"At the time, we would make fun of the games that were more clunky in their combat," Brevik said of RPGs whose combat was slower than Diablo. "Maybe in a way that was mean, like 'Oh, I see a horrible monster, I press a certain key to draw my sword, then I move around to get a better hit, then I have to do a certain swing' ... we wanted to distill down to the essence and replace all that with, basically, a slot machine. We didn't even realize it was one at first--it's not like we had somebody from Vegas telling us how to make this thing work better to really hook [players]--but over time, we learned that adjusting the odds and balancing the game so that your character level and build mattered about the same as your loot made people really, really want to play the game. And that's what we focused on."
Though Diablo and its beloved 2000 sequel made a big impact on the PC gaming climate of their day, it took quite a few years for randomized loot to spread to other genres. (Brevik himself formed part of that vanguard with Hellgate: London, a prototype of the "looter shooter" formula that 2009's Borderlands would later catapult into the mainstream.) In recent years, however, the idea of color-coded loot has become ubiquitous all across the world of gaming, from story-heavy single-player fare like God of War to the ongoing pop culture craze that is Fortnite. But as the concept has become firmly embedded in the vocabulary of games, some developers have attempted to refine it further, with mixed success.
Even the hues themselves can prove divisive. Grinding Gear Games' highly-successful action-RPG Path of Exile began life as a free-to-play rival to Diablo 2, and still uses the colors of its highly-influential progenitor. (Most games tend to use the grading-scale made famous by World of Warcraft as a base, with some variation.) According to managing director Chris Wilson, each time a new designer joins the Path of Exile team, they pitch their own unique idea for a new loot tier, but he personally believes it's more about how players view the colors rather than the grades themselves. For example, in their game, orange "unique" items might be tougher to find, but they're never as powerful as yellow "rare" items; instead, they feature strange quirks that are very useful in certain situations, or for rounding out specific builds.
"I personally have very strong opinions about loot colors in games," Wilson said. "Often, the developers basically train the player to think, 'Oh, okay, if this piece of gear is a better color than another piece of gear, then it's automatically better.' I really dislike that. I think it's much more interesting for the player to occasionally find a piece of blue ["Magic"] gear that's actually better than the yellow ["Rare"]. That way, they're actually incentivized to look at everything they pick up, which adds to the strategy of the game ... That's the way it was in Diablo 2, and we just thought it was basically the perfect implementation, where occasionally [blue] gear would end up being a lot more useful than [yellow]. Coming out of that ecosystem, we just felt that it was basically perfect, so we decided to use those colors to make Path of Exile accessible to ARPG fans. Now, when someone on the team says, 'Why don't we add a new color,' we have to be very cautious that we have a good reason to put that in. So far, we've stuck with [the Diablo colors.]"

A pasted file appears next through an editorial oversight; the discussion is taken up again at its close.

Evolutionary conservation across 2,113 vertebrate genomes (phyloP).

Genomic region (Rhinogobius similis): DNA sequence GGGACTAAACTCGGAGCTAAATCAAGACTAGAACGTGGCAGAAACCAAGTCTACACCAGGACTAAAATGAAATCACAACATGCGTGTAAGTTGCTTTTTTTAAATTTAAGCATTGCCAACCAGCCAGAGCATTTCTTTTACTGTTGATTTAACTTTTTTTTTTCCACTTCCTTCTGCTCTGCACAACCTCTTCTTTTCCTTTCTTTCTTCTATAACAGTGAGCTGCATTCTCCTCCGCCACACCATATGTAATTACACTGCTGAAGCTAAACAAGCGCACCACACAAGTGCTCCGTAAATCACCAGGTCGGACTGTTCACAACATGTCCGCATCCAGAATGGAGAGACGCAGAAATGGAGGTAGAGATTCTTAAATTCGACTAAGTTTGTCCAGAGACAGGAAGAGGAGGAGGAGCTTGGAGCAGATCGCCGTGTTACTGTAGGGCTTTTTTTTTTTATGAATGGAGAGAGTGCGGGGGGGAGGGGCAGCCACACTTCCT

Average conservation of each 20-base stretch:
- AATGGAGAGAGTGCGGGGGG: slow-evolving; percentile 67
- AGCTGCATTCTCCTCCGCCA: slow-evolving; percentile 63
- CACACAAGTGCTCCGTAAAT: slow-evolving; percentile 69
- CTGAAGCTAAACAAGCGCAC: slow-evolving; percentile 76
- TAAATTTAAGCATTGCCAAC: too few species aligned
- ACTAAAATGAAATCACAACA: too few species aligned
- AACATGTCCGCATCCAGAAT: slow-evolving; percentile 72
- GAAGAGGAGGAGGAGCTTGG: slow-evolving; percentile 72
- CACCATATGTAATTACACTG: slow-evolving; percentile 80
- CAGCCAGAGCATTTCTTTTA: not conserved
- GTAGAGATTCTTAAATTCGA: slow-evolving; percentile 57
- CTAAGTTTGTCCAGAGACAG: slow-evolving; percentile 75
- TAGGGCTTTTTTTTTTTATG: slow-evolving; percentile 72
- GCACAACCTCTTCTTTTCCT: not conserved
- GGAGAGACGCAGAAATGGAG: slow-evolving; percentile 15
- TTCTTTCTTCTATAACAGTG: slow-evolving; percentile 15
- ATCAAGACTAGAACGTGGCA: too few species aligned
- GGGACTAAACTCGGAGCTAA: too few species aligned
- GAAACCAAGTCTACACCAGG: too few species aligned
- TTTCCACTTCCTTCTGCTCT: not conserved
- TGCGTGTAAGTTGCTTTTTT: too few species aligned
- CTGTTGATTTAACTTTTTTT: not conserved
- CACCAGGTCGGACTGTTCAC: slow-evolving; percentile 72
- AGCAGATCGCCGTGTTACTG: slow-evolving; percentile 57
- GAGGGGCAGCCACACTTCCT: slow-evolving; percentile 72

"There's an inherent danger to a lot of these mechanics, because if you can pay money to get a random outcome, then sell it on Steam or whatever, that's really close to a gambling system."
While Wilson feels that the widespread adoption of color-coded loot helps players understand their cluttered inventories at a glance, he said that many of these games promote a sort of unconscious indolence that he personally dislikes. Since Path of Exile targets what Wilson deems a "more hardcore crowd" than other loot-driven games, the team takes great pains to vary the relative value of what the player picks up, so that it pays to examine the actual statistics of your haul, rather than just strapping on the rarest gear and calling it a day. "Magic and rare items are generally going to have the best stats, and uniques are designed to be weird, to fill in holes in a player's build, or make them try something really exotic," Wilson said.